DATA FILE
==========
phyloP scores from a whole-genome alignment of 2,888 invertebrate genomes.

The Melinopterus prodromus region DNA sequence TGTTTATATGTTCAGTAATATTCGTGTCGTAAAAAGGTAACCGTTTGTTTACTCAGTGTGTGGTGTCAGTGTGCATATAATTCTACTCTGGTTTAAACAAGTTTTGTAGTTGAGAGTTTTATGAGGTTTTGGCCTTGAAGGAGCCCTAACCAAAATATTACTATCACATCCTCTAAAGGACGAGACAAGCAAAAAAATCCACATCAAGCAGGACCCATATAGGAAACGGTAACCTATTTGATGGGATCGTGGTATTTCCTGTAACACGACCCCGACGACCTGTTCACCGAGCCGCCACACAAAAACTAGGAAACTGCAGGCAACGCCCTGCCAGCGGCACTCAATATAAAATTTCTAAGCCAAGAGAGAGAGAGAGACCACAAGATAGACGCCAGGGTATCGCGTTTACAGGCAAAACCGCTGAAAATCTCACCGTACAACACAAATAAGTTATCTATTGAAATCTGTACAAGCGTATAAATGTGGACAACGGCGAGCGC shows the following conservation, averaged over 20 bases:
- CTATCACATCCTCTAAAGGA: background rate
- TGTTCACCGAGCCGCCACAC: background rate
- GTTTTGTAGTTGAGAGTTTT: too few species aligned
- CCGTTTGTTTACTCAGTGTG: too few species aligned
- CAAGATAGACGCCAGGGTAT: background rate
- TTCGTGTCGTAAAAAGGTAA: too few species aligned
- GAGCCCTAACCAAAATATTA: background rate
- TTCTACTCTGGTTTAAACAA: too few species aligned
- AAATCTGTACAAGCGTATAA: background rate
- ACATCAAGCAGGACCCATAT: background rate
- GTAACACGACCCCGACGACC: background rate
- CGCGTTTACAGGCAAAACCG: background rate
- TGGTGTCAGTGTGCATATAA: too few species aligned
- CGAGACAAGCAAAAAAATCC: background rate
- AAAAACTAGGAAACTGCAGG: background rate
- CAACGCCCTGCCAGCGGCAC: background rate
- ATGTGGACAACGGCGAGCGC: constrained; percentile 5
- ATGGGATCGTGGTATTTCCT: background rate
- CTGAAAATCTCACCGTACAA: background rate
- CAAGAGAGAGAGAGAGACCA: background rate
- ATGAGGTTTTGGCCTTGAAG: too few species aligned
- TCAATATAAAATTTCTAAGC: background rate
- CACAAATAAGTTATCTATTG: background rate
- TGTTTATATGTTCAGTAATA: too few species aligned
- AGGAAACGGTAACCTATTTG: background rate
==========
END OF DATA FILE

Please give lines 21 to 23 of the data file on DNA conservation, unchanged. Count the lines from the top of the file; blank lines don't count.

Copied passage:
- CTGAAAATCTCACCGTACAA: background rate
- CAAGAGAGAGAGAGAGACCA: background rate
- ATGAGGTTTTGGCCTTGAAG: too few species aligned